Love and Death in Romeo and Juliet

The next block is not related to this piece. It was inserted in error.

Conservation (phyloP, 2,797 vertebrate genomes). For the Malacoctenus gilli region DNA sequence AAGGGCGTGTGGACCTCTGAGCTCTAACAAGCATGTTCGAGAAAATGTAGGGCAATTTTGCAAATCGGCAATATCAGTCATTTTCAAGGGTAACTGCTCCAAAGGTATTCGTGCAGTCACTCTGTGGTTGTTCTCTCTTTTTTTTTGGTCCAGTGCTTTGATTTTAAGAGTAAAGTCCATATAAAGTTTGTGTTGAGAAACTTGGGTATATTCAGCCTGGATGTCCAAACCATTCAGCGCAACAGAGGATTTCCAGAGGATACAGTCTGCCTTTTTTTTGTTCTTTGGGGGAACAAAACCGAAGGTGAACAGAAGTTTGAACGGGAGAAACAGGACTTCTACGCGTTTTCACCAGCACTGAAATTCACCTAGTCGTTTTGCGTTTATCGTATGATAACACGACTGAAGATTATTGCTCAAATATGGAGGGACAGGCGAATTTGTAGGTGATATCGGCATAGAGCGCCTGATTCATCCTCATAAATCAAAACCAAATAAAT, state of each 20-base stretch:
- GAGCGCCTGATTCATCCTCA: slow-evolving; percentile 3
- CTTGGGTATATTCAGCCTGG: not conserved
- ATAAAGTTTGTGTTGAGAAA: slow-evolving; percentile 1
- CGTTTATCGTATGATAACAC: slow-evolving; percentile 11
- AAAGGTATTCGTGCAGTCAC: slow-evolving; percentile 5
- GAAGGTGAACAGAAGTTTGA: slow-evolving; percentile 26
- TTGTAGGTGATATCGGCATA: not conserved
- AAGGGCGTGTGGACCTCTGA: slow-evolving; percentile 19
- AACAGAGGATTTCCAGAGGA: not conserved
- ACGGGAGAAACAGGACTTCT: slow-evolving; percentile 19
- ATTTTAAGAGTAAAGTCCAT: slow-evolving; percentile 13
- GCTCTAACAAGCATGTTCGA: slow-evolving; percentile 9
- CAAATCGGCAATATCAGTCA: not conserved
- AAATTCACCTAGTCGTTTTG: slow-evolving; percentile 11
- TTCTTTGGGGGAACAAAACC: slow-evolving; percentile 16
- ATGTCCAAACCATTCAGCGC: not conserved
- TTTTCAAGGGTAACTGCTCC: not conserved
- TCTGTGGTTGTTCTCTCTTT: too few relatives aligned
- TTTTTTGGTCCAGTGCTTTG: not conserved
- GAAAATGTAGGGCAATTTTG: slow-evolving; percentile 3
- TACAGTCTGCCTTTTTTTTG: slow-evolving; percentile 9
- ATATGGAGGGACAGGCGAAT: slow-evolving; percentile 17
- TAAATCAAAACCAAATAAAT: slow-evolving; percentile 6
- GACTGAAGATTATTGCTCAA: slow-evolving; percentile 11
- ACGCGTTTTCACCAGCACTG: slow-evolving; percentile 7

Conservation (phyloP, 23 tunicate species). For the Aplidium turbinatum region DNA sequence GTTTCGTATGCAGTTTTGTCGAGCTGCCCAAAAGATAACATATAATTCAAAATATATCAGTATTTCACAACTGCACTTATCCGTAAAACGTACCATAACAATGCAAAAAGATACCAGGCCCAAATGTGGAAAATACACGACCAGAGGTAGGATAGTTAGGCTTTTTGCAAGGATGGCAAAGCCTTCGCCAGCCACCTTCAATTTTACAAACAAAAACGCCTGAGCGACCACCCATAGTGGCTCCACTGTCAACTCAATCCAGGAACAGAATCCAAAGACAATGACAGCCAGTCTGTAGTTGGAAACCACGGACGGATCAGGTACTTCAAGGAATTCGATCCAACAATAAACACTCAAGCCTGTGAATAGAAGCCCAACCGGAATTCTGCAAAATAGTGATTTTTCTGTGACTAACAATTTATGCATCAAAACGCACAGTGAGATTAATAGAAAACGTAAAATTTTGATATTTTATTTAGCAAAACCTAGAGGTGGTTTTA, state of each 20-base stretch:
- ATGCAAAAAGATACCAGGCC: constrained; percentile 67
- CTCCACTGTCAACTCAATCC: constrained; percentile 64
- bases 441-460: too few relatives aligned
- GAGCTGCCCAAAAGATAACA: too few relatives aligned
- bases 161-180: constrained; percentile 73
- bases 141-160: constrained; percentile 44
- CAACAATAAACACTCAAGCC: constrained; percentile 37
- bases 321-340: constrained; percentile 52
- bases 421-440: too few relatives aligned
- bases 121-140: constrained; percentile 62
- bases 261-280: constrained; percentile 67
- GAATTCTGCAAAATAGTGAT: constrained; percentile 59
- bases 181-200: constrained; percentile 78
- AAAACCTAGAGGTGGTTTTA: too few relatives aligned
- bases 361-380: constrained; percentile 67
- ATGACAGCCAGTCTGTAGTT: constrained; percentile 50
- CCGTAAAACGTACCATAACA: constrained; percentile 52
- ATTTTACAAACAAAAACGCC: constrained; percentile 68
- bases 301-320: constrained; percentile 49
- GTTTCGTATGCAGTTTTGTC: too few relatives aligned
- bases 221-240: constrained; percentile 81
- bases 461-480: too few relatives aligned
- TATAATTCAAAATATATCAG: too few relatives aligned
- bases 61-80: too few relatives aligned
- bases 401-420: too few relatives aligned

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Right from the beginning in the play of Romeo and Juliet we are made to think that the play will be based on the tragedy of two ill-fated characters. This is expressed in the Prologue, Act One, "Two households, both alike in dignity, in fair Verona where we lay our scene, from ancient grudge break to new mutiny, where civil blood makes civil hand unclean. From forth the fatal loins of these two star-crossed lovers take their life." Although these two teenager's love is the focus of the story, many other views of love are expressed and presented by various characters. These include Romeo's love for Rosaline and the Friar Lawrence's view of love. Romeo and Juliet's love is the main focus of the story, since it is so powerful. It is true love, and far outweighs the love for Rosaline that Romeo dealt with early in the story. This is demonstrated early in the play in the balcony scene at the Lord Capulet's orchard. Their long encounter is all about them admitting their love for each other. Romeo admits his love by saying, "O speak again, bright angel, for thou art as glorious to this night, being o'er my head, as is a winged messenger of heaven unto the white-upturned wond’ring eyes of mortals that fall back to gaze on him, when he bestrides the lazy puffing clouds, and sails upon the bosom of the air." in Act 2, Scene 2. At this time Juliet is talking to herself on the balcony and is upset over the fact that Romeo is part of an enemy family. Romeo and Juliet's deep love for one another moves them to give up anything for the other. During the balcony scene, Juliet said that she would deny her father's name just to be with Romeo. This is also said in Act 2, Scene 2, "Or, if thou wilt not, be but sworn my love, and I'll no longer be a Capulet." Romeo then also says he would denounce his name to be with Juliet. "I take thee at thy word. Call me but love, and I'll be new baptized; henceforth I never will be Romeo.", in Act 2, Scene2. Romeo and Juliet's love for one...
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